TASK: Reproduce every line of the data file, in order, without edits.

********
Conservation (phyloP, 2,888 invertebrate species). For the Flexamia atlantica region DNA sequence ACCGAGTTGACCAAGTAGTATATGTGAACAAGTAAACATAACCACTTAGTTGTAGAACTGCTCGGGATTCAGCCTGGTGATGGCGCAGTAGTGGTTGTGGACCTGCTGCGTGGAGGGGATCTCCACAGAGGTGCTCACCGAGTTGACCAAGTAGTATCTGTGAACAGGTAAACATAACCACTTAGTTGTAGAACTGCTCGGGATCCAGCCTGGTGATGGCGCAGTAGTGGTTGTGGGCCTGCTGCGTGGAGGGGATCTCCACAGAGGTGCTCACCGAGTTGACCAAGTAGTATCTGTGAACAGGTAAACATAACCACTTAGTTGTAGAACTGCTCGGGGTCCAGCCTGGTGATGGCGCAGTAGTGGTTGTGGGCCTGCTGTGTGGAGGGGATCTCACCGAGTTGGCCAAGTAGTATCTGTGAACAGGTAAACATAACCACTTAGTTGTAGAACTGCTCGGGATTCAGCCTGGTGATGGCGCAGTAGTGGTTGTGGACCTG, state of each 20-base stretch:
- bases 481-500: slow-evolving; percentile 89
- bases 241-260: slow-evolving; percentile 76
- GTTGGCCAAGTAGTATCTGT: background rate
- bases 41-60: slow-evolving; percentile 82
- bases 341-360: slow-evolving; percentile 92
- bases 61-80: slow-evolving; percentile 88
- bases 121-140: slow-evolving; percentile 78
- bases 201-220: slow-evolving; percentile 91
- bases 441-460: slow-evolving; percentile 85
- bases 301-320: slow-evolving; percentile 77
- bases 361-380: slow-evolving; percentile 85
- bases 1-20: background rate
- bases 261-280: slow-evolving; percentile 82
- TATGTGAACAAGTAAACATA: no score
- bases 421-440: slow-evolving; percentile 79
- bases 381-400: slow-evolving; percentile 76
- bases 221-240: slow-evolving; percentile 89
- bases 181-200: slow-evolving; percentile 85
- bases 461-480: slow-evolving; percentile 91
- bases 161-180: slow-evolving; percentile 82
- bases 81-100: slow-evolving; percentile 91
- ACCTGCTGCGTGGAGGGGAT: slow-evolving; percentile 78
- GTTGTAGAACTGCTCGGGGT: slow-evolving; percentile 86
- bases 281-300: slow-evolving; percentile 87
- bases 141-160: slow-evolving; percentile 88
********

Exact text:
Conservation (phyloP, 2,888 invertebrate species). For the Flexamia atlantica region DNA sequence ACCGAGTTGACCAAGTAGTATATGTGAACAAGTAAACATAACCACTTAGTTGTAGAACTGCTCGGGATTCAGCCTGGTGATGGCGCAGTAGTGGTTGTGGACCTGCTGCGTGGAGGGGATCTCCACAGAGGTGCTCACCGAGTTGACCAAGTAGTATCTGTGAACAGGTAAACATAACCACTTAGTTGTAGAACTGCTCGGGATCCAGCCTGGTGATGGCGCAGTAGTGGTTGTGGGCCTGCTGCGTGGAGGGGATCTCCACAGAGGTGCTCACCGAGTTGACCAAGTAGTATCTGTGAACAGGTAAACATAACCACTTAGTTGTAGAACTGCTCGGGGTCCAGCCTGGTGATGGCGCAGTAGTGGTTGTGGGCCTGCTGTGTGGAGGGGATCTCACCGAGTTGGCCAAGTAGTATCTGTGAACAGGTAAACATAACCACTTAGTTGTAGAACTGCTCGGGATTCAGCCTGGTGATGGCGCAGTAGTGGTTGTGGACCTG, state of each 20-base stretch:
- bases 481-500: slow-evolving; percentile 89
- bases 241-260: slow-evolving; percentile 76
- GTTGGCCAAGTAGTATCTGT: background rate
- bases 41-60: slow-evolving; percentile 82
- bases 341-360: slow-evolving; percentile 92
- bases 61-80: slow-evolving; percentile 88
- bases 121-140: slow-evolving; percentile 78
- bases 201-220: slow-evolving; percentile 91
- bases 441-460: slow-evolving; percentile 85
- bases 301-320: slow-evolving; percentile 77
- bases 361-380: slow-evolving; percentile 85
- bases 1-20: background rate
- bases 261-280: slow-evolving; percentile 82
- TATGTGAACAAGTAAACATA: no score
- bases 421-440: slow-evolving; percentile 79
- bases 381-400: slow-evolving; percentile 76
- bases 221-240: slow-evolving; percentile 89
- bases 181-200: slow-evolving; percentile 85
- bases 461-480: slow-evolving; percentile 91
- bases 161-180: slow-evolving; percentile 82
- bases 81-100: slow-evolving; percentile 91
- ACCTGCTGCGTGGAGGGGAT: slow-evolving; percentile 78
- GTTGTAGAACTGCTCGGGGT: slow-evolving; percentile 86
- bases 281-300: slow-evolving; percentile 87
- bases 141-160: slow-evolving; percentile 88